Fern-Seed and Elephants and Other Essays on Christianity

C. S. Lewis' essays draw on two main sources: the Irish author's own concerns about his religion and the challenges generated by the public confrontation between Christianity and the various anti-Christian currents or people.

I briefly review the essays I enjoyed the most, though I’m by no means trying to suggest that the other essays are less interesting.

The first essay, called “Each Other’s Limbs”, based on a famous Pauline metaphor, analyzes a reality that is even more present today than when Lewis wrote the essay: the individualism that manifests itself all around us, and even in the Church. This is in spite of the fact that the New Testament describes the Church institution as a Body in which each participant has a unique role, similar to that of an organ in the human body. This metaphor, some will say, suggests that not even the Church has a perfect equality between its members, in much the same way as we think that the toe is not as important as the stomach. However, the English apologist is not afraid of the challenges posed by biblical texts, instead taking the opportunity to engage in deepening his knowledge of inter-human relations and of the God-man relationship.

In his short essay called “About Forgiveness”, Lewis suggests that, though we may have the impression that we know what forgiveness is about and how to ask God to forgive us, it may be that we’ve got it all wrong. The most wonderful idea of ​​the essay is that forgiveness means excusing the inexcusable. Judging in the light of this idea and by everyday reality, we may discover that forgiveness is still far from our Christian practice.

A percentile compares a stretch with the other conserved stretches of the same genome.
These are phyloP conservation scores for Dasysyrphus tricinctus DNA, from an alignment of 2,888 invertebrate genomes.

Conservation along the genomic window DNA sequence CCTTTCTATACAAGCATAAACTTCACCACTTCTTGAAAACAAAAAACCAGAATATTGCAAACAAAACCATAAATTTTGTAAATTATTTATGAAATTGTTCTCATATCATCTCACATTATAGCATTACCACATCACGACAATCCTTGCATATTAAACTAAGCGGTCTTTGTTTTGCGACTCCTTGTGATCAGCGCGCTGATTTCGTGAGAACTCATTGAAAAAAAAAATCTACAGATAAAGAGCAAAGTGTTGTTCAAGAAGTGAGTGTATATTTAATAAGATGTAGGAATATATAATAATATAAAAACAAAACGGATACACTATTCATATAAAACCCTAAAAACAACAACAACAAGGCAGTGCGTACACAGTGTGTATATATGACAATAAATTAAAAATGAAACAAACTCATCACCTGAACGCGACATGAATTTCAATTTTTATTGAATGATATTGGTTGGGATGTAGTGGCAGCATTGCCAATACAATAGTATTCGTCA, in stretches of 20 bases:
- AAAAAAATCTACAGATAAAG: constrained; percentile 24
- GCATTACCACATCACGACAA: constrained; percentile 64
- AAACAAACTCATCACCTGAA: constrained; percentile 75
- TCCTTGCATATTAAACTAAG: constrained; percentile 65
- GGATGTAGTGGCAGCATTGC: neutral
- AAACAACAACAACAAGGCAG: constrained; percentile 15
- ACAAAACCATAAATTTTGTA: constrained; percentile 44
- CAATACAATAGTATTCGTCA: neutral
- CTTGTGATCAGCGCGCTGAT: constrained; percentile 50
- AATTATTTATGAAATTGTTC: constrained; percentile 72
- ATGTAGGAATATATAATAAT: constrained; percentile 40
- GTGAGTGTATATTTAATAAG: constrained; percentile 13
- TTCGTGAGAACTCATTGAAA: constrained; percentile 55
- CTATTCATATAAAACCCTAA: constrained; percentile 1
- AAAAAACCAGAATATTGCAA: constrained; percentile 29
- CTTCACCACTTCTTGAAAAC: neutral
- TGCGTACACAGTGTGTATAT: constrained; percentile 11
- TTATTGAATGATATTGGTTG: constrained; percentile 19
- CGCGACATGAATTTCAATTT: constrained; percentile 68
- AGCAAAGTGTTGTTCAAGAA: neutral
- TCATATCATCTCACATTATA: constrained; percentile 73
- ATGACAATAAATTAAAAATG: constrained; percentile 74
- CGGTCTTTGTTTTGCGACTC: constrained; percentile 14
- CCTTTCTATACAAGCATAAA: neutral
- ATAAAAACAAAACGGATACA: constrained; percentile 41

My favourite essay from Lewis’ volume, called “World’s Last Night”, deals with a topic that, in the wider Christian world, is often seen as only an appendix to theology books, with no real and perceivable impact on the life of Christians. We are talking about the second coming of Christ. “It seems to me impossible to retain in any recognizable form our belief in the divinity of Christ and the truth of the Christian revelation while abandoning, or even persistently neglecting, the promised and threatened return of Christ”, says Lewis in the beginning of his essay (p. 78). Fervent expectations, wrong prophetic calculations, apocalyptic texts, “signs” of the end of the world, moralists and critics - the author examines them all, searching the way to what the Bible really says about the event that shall mark the fulfillment of God’s plan regarding the history of our world.

Does prayer have any purpose or power? The answer to this question is sought by Lewis in his essay “The Efficacy of Prayer”, which shows that the renowned writer was concerned not only about theological disquisitions, but also about the most practical aspects of Christianity, at grassroots level.

The last essay, which gives the title of Lewis’ book, tackles a topic that today is completely overlooked, as it has become common practice, though it probably used to stir fierce debates in the author’s times. It is the issue of the criticisms of the Bible in the modern theological approaches of Rudolf Bultmann and others, which attempt to “demythologize” the Bible, claiming to identify what is really true in the Bible, and what is inaccuracy and legend. Lewis emphasizes how damaging this way of reading the Bible can be for both theology and the Christian practice.

The essays are full of quotes from classical texts and authors, proving once again the author’s erudition and turning what could have been just a few simple sermons into brilliant essays, rich in food for thought (and perhaps practice) for the reader.

The eight essays in Lewis’ volume have been either orally presented on certain occasions, or disseminated by various publications. C. S. Lewis' apologetic approach is useful even to today’s reader, because, first of all, the author tries to find answers for himself, his mind and his soul. That is why his words are so enthusiastic, lively, humorous and so utterly convincing.